]. Furthermore, MSCs responsiveness to mechanical signals has been suggested to function on a micrometer scale suggesting interactions between FAs [38
]. In response to the first session of loading, we found that FAs assembled at the edges of the MSCs increased by nearly fivefold in strained cells. Not surprisingly, the increase in FAs was paralleled by an increase in RhoA activity, as RhoA activation promotes adhesion maturation [39
], and RhoA, through Rock-mediated myosin II activation, increases cellular contractility. The resulting tension on integrin triggers protein recruitment and signaling pathway activation leading to strengthening and growth of the adhesion [40
] emphasizing that the cytoskeletal adaptations, while certainly contributing to cell structure, also proactively influence biological processes. In the absence of RhoA activation, FAs failed to form after mechanical loading.
The mechanically mediated assembly of FAs is a striking confirmation that the MSC both recognizes and adapts to exogenous physical stimuli and that these changes influence lineage selection of the precursor. Importantly, the degree to which MSCs perceive and respond to mechanical signals is strongly dependent on the temporal nature of the signal. The cell system, following an initial burst of mechanical signal, must incorporate a rest period before the mechanosensitivity is fully recovered. It appears that this refractory period allows a restructuring of cytoskeletal elements—indicating a transient cellular adaptation— and that this cytoskeletal rearrangement enables downstream amplification of incoming physical signals. As such, it is clear that signal timing, particularly in the context of a 24-hour cycle, is as important as is the magnitude of the signal to optimizing outcomes. As importantly, the temporary nature of the assembled FAs emphasizes yet another dynamic component of the cell response to mechanical signals and may underlie the established benefits of repetitive daily loading [7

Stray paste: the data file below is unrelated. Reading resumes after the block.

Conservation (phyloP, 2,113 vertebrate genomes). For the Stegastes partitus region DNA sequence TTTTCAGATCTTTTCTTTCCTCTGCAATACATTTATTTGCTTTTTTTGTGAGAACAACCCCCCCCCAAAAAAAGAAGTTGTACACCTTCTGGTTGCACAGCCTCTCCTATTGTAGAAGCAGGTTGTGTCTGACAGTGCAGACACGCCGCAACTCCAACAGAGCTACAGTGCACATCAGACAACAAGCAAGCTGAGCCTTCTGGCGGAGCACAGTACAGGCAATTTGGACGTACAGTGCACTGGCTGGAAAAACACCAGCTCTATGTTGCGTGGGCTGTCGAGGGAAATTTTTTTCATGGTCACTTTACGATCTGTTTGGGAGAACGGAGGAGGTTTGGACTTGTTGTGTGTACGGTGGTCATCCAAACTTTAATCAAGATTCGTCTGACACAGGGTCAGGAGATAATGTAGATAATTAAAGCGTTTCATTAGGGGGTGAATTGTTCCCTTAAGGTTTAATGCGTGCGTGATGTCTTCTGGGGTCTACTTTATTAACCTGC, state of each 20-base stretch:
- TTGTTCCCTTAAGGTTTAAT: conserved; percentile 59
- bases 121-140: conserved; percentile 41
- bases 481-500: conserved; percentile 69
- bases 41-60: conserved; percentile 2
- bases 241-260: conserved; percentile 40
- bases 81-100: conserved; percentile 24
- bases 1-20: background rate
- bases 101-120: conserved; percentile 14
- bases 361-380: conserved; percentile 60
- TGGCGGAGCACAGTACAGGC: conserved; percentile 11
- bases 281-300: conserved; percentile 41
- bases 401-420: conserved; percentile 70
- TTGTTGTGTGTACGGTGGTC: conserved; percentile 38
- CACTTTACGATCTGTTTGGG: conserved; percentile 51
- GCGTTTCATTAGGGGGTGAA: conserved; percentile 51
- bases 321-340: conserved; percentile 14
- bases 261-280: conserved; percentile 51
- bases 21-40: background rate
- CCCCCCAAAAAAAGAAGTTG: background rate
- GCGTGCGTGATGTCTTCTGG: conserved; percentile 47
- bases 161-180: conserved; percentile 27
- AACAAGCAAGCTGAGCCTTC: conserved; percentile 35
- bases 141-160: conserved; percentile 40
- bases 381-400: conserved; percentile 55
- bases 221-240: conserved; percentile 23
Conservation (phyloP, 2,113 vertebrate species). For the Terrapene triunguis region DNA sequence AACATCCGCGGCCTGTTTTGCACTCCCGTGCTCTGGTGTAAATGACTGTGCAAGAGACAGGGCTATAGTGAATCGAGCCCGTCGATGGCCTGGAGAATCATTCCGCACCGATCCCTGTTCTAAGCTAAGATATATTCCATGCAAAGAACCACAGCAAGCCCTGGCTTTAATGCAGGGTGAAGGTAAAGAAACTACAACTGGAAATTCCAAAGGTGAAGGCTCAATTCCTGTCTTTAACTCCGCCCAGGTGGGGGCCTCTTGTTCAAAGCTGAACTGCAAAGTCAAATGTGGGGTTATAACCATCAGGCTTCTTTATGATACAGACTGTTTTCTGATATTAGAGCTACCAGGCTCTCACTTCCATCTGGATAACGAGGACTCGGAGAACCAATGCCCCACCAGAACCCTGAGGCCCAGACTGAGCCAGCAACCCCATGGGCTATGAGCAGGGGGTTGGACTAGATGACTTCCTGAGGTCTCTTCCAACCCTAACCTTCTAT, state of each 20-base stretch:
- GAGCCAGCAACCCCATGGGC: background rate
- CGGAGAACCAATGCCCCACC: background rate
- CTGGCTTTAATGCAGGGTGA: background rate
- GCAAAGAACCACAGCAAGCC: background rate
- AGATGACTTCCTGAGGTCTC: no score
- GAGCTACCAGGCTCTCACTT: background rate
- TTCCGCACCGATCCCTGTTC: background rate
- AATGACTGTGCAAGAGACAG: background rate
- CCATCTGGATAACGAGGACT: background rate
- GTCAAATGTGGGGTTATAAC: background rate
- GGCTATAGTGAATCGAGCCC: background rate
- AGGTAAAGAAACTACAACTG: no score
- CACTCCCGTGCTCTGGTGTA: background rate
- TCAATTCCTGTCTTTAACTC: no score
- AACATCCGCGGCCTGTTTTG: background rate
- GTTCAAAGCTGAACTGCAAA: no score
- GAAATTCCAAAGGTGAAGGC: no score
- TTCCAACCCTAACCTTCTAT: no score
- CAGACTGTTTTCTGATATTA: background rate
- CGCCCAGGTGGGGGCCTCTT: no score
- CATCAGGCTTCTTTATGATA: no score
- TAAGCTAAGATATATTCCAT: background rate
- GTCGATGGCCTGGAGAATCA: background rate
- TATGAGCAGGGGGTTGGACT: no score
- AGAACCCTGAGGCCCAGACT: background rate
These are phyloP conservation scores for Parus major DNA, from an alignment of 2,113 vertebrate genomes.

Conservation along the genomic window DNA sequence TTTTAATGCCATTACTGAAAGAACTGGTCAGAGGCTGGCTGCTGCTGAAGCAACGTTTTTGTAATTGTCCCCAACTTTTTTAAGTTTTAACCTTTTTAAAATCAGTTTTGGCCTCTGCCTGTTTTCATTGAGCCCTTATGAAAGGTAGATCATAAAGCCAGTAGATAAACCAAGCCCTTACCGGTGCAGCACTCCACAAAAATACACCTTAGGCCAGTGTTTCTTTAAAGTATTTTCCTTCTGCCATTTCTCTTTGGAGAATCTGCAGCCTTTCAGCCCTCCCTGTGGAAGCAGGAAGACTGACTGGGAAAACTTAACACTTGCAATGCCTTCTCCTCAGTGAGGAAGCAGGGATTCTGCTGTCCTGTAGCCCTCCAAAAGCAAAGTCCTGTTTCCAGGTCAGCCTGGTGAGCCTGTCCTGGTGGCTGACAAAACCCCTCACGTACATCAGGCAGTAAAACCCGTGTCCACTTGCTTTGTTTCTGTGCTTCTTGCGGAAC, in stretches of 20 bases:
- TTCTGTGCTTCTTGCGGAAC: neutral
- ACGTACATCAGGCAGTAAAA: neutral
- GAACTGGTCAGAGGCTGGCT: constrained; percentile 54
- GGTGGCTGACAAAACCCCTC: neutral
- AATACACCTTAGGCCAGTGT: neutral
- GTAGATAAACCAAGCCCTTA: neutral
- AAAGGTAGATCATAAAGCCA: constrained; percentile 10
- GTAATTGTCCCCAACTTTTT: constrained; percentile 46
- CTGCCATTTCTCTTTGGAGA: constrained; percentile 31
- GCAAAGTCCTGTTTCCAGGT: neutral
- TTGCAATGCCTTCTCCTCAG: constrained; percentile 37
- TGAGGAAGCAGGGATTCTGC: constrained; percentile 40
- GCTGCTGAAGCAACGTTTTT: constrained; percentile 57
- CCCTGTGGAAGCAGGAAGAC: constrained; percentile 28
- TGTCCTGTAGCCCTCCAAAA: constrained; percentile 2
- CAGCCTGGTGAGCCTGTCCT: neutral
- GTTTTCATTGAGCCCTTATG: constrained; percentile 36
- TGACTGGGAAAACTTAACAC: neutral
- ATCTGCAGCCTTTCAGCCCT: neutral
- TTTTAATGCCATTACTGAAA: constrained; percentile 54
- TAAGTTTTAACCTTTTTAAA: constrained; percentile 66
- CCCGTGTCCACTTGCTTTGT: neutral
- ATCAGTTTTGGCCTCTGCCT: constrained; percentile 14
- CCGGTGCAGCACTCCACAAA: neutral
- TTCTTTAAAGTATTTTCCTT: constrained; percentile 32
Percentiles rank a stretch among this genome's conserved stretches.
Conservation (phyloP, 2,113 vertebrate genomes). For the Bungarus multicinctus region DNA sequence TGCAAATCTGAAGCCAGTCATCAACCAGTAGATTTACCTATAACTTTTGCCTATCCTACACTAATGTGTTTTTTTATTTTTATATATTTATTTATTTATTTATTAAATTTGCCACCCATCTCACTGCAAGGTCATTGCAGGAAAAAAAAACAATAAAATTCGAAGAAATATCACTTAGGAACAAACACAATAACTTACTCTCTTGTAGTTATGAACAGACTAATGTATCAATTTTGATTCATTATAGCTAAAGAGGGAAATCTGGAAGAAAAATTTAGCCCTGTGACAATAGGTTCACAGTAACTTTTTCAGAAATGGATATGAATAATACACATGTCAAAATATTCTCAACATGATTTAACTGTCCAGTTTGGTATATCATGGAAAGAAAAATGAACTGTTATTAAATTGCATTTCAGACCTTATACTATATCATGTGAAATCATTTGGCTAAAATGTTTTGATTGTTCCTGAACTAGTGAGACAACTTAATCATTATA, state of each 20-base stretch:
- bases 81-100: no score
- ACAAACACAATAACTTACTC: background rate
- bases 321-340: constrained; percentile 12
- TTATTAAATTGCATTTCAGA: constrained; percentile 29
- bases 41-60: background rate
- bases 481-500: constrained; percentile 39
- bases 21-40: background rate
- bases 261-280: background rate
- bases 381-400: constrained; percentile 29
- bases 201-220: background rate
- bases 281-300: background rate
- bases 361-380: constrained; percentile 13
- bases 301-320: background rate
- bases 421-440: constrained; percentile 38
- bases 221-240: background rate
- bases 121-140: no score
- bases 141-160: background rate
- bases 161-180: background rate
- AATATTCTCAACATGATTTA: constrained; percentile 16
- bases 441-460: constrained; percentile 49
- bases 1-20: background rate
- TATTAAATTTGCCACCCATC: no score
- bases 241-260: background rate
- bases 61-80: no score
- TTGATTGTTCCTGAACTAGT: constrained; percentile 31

Our data emphasize the importance of the cell cytoskeleton in enabling mechanotransduction pathways and that mechanically mediated restructuring of the architecture of the cell allows for amplification of these biological pathways. We believe these data also indicate a role for the cytoskeleton as an active transducer rather than passive scaffold in cellular responsiveness to physical signals. The transient nature of these cytoskeletal adaptations then serves as a short term memory of the physical environment and temporarily facilitates the amplification of further cell responses to downstream challenges. As such, the dynamic cytoskeletal restructuring is not only a means of enhancing signal sensitivity and responsiveness of the cell but also the transient nature of this response indicates that the absence of mechanical signals would ultimately be permissive to the dissolution of mechanosensitivity of the cell system.